Defeating those mosquitoes is critical, and that's where physicians can play a big role, Dr. Petersen said. "It is critical that they continue to see, diagnose and report patients." Data from physicians can spur local mosquito-control efforts.

Last season, Chicago and Sacramento, Calif., deflected what surveillance data predicted would be a very large outbreak of West Nile by instituting proper mosquito control efforts early. This was possible because physicians had reported cases and sounded an alert.

Mistaken identity

When it arrived on the East Coast in 1999, the new virus, an import from Africa, West Asia and the Middle East, took physicians by surprise. Many mistook it for St. Louis encephalitis, another mosquito-borne disease that has long been seen on American soil.

The public health community quickly learned that an introduced pathogen can take off and spread disease like a match sparks a wildfire.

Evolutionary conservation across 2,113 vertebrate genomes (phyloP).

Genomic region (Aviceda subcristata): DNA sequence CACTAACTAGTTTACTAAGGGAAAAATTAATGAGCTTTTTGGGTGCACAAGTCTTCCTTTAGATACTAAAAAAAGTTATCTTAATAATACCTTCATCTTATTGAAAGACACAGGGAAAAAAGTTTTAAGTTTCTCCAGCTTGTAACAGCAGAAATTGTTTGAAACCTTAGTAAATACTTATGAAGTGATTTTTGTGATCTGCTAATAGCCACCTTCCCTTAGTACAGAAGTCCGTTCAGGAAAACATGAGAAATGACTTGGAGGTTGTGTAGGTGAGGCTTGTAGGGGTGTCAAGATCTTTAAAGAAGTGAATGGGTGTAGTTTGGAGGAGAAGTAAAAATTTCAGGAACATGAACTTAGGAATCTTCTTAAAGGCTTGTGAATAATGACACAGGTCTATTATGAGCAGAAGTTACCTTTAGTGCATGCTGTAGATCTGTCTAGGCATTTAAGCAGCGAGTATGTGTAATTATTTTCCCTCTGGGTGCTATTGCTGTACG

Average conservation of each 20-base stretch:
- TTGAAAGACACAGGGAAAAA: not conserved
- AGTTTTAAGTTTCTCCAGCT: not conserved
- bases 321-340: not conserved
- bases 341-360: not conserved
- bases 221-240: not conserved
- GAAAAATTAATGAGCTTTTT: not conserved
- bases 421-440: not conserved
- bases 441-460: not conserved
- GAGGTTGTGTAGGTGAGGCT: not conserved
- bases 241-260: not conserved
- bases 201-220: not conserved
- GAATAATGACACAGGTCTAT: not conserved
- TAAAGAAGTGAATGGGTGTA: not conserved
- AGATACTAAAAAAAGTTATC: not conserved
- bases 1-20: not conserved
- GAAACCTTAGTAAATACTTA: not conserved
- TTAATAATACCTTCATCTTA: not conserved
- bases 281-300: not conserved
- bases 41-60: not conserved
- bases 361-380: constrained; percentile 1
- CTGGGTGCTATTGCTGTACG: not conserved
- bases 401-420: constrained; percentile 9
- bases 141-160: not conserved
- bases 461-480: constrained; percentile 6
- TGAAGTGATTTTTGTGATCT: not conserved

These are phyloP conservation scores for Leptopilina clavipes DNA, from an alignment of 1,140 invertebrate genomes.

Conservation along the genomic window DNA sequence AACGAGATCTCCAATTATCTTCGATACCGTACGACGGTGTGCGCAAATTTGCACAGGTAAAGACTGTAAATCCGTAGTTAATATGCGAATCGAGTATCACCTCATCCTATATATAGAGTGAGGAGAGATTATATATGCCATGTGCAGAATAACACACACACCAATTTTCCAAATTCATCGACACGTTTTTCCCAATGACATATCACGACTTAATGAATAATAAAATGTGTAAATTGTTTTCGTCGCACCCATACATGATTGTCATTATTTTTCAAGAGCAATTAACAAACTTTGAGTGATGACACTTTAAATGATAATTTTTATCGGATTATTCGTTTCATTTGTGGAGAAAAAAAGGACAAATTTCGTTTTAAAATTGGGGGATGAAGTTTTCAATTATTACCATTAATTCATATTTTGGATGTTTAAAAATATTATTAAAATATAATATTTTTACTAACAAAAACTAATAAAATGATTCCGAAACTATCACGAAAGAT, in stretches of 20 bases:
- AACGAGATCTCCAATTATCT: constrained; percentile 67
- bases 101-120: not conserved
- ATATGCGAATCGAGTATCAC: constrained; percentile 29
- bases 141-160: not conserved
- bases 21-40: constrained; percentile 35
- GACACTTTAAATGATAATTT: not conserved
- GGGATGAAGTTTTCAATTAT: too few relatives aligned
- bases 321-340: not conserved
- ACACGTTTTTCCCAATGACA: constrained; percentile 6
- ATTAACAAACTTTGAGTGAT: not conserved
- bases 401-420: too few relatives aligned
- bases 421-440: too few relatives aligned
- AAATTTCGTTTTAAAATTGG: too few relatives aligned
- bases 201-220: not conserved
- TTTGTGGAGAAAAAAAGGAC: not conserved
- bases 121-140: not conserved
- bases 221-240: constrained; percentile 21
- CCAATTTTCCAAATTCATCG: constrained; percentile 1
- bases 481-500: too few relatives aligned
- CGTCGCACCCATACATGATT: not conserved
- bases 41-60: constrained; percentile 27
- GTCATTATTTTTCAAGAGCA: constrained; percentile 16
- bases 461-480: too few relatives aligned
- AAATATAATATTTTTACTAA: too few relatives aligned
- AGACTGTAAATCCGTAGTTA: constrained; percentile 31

Another lesson from the experience is that a network of suspicious physicians can serve as a terrific early warning system. By acting on the inkling that a patient's fever could be more than just a case of summertime flu, a new disease can be identified quickly, and its spread halted, said Roger Nasci, PhD, chief of the CDC's Arboviruses Diseases Branch in Fort Collins, Colo.

A number of zoonotic diseases, such as SARS and monkeypox, have made their national debuts in recent years, but they have not, fortunately, been able to establish a presence, thanks to alert physicians, quick public health actions and some luck.

But West Nile virus is entrenched in this country as well as throughout the Western Hemisphere from central Canada to Argentina and has had a significant health impact in the temperate areas of North America, Dr. Nasci said.

The bright side is that West Nile, though serious for many, is not as serious as are some other mosquito-borne diseases.